What is our primary use case?
We use CMDB as a core solution for storing objects. You can still use your server information, your network information, all the characteristics of an infrastructure object, and use CMDB. We use it to provide reporting, change in management, and so forth.
What is most valuable?
The centralization in general is great. You get one version of the truth when you have a CMDB because it's all centralized.
What needs improvement?
You need to perform additional planning because their recommendation is not to add columns to the core tables. Their recommendation is always to add related lists, which is the best route to go. From an improvement standpoint, I like it because it can even maintain your upgrade pattern, but in some cases that may not be applicable. From a processing standpoint, a development standpoint, their processes of building the related lists is okay. It can be done right now; you just have to kind of think forward and you should make sure that people do it that way.
Every interface goes through updates and modifications. So right now, ServiceNow overall, in regards to having multiple screens open at the same time, you can do it, but if you try to go back, it loses its reference point as it uses a browser-based model as opposed to a tab-based model — it's window-based in other words.
For how long have I used the solution?
I have been using this solution for roughly three years.
What do I think about the stability of the solution?
Where we are right now, it's pretty stable. I mean, every system has its issues, but for the most part, we've had good success with it.
What do I think about the scalability of the solution?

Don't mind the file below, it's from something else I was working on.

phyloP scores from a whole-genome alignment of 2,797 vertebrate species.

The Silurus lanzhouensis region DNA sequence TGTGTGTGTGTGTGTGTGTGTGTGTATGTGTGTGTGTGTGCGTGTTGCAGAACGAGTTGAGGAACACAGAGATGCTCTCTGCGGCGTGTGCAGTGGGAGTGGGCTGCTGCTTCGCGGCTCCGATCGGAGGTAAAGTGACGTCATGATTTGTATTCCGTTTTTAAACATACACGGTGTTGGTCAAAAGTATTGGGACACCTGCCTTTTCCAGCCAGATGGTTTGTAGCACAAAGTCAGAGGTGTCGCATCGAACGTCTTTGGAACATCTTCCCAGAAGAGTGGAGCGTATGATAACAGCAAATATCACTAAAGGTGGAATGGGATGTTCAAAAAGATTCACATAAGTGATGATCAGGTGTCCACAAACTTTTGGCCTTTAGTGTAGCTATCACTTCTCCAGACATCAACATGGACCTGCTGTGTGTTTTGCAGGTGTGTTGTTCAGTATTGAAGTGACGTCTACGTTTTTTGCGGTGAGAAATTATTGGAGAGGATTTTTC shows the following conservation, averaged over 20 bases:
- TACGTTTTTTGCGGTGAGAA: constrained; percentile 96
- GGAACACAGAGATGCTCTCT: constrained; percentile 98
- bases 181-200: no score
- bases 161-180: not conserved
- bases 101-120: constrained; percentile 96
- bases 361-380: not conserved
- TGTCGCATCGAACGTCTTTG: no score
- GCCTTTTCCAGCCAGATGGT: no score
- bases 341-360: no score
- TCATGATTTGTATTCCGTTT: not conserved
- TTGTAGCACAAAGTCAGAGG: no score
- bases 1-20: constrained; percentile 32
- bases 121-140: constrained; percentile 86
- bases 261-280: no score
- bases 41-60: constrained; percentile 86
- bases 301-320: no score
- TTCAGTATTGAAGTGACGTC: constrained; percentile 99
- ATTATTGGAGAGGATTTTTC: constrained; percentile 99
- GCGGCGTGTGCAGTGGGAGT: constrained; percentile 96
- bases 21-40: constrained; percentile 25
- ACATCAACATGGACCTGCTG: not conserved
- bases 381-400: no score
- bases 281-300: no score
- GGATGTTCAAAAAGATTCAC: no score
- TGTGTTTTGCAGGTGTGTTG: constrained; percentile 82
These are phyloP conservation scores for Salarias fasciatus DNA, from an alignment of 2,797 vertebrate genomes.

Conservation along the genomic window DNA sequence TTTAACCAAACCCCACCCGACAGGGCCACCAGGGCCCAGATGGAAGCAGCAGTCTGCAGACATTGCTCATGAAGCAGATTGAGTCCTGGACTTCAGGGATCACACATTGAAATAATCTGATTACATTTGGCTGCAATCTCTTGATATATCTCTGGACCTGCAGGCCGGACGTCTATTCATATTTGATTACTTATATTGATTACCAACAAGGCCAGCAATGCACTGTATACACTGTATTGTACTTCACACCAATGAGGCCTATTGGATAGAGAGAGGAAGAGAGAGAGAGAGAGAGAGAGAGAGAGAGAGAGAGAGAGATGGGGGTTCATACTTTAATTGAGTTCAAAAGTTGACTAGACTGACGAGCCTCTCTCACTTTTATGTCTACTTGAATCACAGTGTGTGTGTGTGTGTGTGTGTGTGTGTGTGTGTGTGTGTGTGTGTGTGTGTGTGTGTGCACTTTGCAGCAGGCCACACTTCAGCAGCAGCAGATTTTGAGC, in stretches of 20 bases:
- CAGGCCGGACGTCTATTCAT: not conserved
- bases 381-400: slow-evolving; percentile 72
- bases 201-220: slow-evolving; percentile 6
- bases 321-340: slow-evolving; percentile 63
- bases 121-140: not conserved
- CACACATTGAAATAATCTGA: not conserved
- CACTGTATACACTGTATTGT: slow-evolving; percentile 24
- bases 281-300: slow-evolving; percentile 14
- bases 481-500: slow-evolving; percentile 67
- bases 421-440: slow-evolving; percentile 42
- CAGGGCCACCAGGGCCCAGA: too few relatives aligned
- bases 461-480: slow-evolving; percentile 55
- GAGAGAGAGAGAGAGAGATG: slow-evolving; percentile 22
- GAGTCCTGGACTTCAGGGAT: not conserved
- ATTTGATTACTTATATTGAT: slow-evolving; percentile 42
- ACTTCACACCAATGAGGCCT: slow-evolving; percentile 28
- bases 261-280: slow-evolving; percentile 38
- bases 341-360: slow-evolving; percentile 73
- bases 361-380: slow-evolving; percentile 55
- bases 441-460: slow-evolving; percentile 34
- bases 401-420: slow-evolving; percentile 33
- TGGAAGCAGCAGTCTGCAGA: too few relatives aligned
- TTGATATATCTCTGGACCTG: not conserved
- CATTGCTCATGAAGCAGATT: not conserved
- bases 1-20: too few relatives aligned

It works fine. Integrations have been pretty straightforward. There is a high level of functionality when integrating with third-party systems.
How are customer service and technical support?
The tech support has been fine — I've only had to reach out to them a couple of times. We kind of have a round table and communicate with one another when we run into a real bug, but it's on rare occasions that we have to contact them.
How was the initial setup?
It's somewhat straightforward — If you've gone through it enough times. It just depends on your infrastructure and how you have it setup.
In regards to deploying it, there's always planning involved — sizing up your systems is always a key factor. If you know your organization, you should have some reference of how much space you're going to need. Then, if you have your growth plan laid out, you should know, "Hey, I need this much space."
What other advice do I have?
It's a good tool when it comes to RTSM, I think it has a lot of great functionality — planning. The biggest thing is communicating with the user base. It may sound a little cliche, but you're going to hear people complaining, "It's not like what we're used to." Well, we wouldn't be switching if the old situation worked. You need to get everybody on board and say, "Hey, you complain about this, this tool has that." You need to get them involved early. The sooner, the better, as far as testing, and training. Whoever signs the check is fine, but they're not the ones who are actually going to use the system. You should buy into the user community right away or near the beginning.
On a scale from one to ten, I would give this solution a rating of eight.
Which deployment model are you using for this solution?
Which version of this solution are you currently using?